rejoiced to hear that it was possible to be wounded so severely and live.
They also consoled and supported each other, and expressed their trust
that Mike might also recover. The opinion of the doctor was waited for
with such anxiety as a felon feels when the foreman of the jury hands down
the verdict which consigns him to life or death.
Whether Darby's prescription was the result of chance or sagacity we know
not. We are bound, however, to declare that Reillaghan's strength was in
some degree restored, although the pain he suffered amounted to torture.
The surgeon (who was also a physician, and, moreover, supplied his own
medicines) and the priest, as they lived in the same town, both arrived
together. The latter administered the rites of his church to him; and the
former, who was a skilful man, left nothing undone to accomplish his
restoration to health. He had been shot through the body with a bullet—a
circumstance which was not known until the arrival of the surgeon. This
gentlemen expressed much astonishment at his surviving the wound, but said
that circumstances of a similar nature had occurred, particularly on the
field of battle, although he admitted that they were few.
Darby, however, who resolved to have something like a decided opinion from
him, without at all considering whether such a thing was possible, pressed
him strongly upon the point.
"Arrah, blur-an-age, Docthor Swither, say one thing or other. Is he to
live or die? Plain talk, Docthor, is all we want, an' no feasthalagh
"The bullet, I am inclined to think," replied the Doctor, "must either not
have touched a vital part, or touched it only slightly. I have known cases
similar, it is true; but it is impossible for me to pronounce a decisive
opinion upon him just now."
"The divil resave the yarrib* ever I'll gather for you agin, so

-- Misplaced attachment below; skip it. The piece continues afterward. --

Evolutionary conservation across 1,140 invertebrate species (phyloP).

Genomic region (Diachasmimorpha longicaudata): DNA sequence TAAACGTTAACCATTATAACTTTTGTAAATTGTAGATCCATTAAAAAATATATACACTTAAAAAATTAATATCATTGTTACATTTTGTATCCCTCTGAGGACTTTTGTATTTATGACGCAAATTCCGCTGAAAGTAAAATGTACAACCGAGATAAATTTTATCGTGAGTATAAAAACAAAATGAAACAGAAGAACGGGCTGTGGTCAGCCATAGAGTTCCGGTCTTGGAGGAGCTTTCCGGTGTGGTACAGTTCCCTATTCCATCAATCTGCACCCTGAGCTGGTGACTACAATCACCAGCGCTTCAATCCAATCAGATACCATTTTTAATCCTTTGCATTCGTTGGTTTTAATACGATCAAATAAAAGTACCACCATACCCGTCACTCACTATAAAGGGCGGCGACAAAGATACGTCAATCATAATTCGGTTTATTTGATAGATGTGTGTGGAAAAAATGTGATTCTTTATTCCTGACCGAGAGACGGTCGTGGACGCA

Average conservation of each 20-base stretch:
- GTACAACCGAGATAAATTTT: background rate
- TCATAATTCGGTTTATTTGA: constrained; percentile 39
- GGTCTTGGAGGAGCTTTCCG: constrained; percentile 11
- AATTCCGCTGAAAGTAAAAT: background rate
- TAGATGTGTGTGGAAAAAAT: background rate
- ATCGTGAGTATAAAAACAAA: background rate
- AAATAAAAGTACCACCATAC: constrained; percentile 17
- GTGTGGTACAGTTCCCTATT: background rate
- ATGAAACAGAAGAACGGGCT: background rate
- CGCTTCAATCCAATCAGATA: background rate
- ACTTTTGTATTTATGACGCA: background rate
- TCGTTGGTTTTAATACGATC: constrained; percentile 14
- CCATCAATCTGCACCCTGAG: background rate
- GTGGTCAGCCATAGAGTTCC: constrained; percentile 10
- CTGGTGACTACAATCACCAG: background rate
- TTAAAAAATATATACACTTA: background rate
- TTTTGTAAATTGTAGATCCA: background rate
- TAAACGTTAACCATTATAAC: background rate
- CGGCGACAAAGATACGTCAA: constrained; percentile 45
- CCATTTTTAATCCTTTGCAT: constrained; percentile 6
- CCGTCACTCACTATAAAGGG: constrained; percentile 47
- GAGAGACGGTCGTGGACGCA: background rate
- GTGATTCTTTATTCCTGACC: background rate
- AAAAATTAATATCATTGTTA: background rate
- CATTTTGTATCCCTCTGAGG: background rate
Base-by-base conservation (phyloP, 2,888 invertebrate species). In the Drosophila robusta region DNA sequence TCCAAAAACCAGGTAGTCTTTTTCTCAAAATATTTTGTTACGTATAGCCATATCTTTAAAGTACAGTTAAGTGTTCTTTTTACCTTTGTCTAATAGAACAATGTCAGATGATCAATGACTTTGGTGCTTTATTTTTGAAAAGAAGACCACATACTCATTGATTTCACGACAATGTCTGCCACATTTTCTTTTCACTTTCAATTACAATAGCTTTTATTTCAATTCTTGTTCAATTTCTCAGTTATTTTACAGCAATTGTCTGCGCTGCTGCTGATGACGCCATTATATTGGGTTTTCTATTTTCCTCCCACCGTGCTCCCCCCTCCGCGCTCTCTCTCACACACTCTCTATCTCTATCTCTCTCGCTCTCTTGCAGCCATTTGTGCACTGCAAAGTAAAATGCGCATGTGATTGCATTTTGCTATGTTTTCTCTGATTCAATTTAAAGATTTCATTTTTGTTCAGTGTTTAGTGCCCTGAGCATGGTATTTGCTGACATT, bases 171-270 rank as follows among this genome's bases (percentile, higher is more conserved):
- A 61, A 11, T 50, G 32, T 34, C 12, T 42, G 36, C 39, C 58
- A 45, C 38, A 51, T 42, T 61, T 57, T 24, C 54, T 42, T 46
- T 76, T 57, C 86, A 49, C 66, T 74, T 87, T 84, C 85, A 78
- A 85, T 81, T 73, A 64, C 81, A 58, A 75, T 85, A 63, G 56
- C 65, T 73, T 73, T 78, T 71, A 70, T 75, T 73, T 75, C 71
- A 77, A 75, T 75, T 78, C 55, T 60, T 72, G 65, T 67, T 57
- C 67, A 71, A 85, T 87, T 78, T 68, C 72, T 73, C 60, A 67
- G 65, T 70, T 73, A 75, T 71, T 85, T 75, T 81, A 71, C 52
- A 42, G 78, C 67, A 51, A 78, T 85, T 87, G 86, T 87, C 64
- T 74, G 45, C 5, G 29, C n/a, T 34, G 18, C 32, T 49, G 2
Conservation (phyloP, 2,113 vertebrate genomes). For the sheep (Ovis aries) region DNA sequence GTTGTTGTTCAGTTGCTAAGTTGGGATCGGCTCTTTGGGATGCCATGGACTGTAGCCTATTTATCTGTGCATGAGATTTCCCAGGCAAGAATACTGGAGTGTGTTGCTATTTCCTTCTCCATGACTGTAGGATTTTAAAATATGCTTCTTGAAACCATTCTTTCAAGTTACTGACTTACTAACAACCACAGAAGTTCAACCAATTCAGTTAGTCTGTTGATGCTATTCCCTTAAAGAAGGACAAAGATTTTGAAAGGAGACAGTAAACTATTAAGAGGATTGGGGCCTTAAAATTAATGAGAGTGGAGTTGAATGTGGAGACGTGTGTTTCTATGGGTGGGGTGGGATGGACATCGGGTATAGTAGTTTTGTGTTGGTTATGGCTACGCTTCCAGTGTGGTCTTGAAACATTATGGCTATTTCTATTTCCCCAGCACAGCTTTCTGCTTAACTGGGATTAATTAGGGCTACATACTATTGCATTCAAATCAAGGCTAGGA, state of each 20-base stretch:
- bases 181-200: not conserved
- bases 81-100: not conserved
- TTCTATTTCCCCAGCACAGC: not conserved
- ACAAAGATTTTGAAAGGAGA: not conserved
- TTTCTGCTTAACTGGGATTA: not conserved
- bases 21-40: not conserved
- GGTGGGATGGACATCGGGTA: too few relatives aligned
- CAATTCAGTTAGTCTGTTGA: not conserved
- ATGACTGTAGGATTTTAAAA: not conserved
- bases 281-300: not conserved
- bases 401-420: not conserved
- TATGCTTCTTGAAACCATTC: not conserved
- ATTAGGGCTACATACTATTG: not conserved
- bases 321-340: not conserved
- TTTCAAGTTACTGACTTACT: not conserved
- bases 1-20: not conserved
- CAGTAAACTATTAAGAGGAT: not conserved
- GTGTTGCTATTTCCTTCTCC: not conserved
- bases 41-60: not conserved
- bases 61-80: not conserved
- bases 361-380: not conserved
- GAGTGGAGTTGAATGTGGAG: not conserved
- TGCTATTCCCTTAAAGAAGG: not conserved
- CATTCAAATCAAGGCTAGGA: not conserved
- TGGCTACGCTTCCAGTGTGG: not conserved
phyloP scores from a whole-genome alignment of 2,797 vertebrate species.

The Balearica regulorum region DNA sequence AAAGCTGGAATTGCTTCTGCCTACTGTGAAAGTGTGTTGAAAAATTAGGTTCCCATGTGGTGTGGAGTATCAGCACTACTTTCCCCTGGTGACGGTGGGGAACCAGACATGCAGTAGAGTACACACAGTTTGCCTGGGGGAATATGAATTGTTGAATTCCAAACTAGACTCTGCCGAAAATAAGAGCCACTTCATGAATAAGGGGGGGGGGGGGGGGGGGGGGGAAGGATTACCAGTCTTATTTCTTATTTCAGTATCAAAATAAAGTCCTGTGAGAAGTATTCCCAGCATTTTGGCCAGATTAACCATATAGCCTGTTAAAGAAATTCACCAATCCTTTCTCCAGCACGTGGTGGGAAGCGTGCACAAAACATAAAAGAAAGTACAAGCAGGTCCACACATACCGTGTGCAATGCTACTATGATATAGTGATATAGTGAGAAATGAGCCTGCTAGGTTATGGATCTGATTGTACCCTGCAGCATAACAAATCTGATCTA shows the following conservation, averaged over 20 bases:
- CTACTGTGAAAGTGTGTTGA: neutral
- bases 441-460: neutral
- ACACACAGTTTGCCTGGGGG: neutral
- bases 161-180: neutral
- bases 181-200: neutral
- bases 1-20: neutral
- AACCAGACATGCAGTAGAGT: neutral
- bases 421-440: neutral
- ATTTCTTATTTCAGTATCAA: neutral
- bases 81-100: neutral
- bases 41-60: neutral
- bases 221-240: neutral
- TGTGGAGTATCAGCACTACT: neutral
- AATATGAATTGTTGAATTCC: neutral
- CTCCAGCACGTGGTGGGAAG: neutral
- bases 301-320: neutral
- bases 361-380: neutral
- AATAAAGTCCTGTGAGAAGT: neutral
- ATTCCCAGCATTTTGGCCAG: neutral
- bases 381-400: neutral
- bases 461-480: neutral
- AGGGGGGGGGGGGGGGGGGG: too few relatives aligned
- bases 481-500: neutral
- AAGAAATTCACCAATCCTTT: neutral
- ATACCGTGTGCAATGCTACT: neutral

long as my name's Darby More, except you say either 'life' or 'death,'"
said Darby, who forgot his character of sanctity altogether.
* Herb-Men of Darby's cast were often in the habit of
collecting rare medicinal plants for the apothecaries;
and not bad botanists some of them were.
"Darby, achora," said Mrs. Reillaghan, "don't crass the gintleman, an' him
sthrivin' to do his best. Here, Paddy Gormly, bring some wather till the
docthor washes his hands."
"Darby," replied the Doctor, to whom he was well known, "you are a good
herbalist, but even although you should not serve me as usual in that
capacity, yet I cannot say exactly either life or death. The case is too
critical a one; but I do not despair, Darby, if that will satisfy you."
"More power to you, Docthor, achora. Hell-an-age, where's that bottle?
bring it here. Thank you, Vread. Docthor, here's wishin' you all
happiness, an' may you set Mike on his legs wanst more! See, Docthor—see,
man alive—look at this purty girl here, wid her wet cheeks; give her
some hope, ahagur, if you can; keep the crathur's spirits up, an' I'll
furnish you wid every yarrib in Europe, from the nettle to the rose."
"Don't despair, my good girl," said the Doctor, addressing Peggy. "I hope,
I trust, that he may recover; but he must be kept easy and quiet."
"May the blessing of God, sir, light down on you for the same words,"
replied Peggy, in a voice tremulous, with gratitude and joy.
"Are you done wid him, Docthor?" said old Reillaghan.
"At present," replied the Doctor, "I can do nothing more for him; but I
shall see him early to-morrow morning."
"Bekase, sir," continued the worthy man, "here's Darby More, who's
afflicted with a comflamboration, or some sich thing, inwardly, an' if you
should ase him, sir, I'd pay the damages, whatever they might be."
The Doctor smiled slightly. "Darby's complaint," said he, "is beyond my
practice; there is but one cure for it, and that is, if I have any skill,
a little of what's in the bottle here, taken, as our prescriptions
sometimes say, 'when the patient is inclined for it.'"
"By my sou—sanctity, Docthor," said Darby, "you're a man of skill,
any how, an' that's well known, sir. Nothin', as Father Hoolaghan says,
but the sup of whiskey does this sarra of a configuration good. It rises
the wind off o' my stomach, Docthor!"
"It does, Darby, it does. Now let all be peace and quietness," continued
the Doctor: "take away a great part of this fire, and don't attempt to
remove him to any other bed until I desire you. I shall call again
tomorrow morning early."
The Doctor's attention to his patient was unremitting; everything that
human skill, joined to long experience and natural talent, could do to
restore the young man to his family was done; and in the course of a few
weeks the friends of Keillaghan had the satisfaction of seeing him
completely out of danger.
Mike declared, after his recovery, that though incapable of motion on the
mountains, he was not altogether insensible to what passed around him. The
loud tones of their conversation he could hear. The oath which young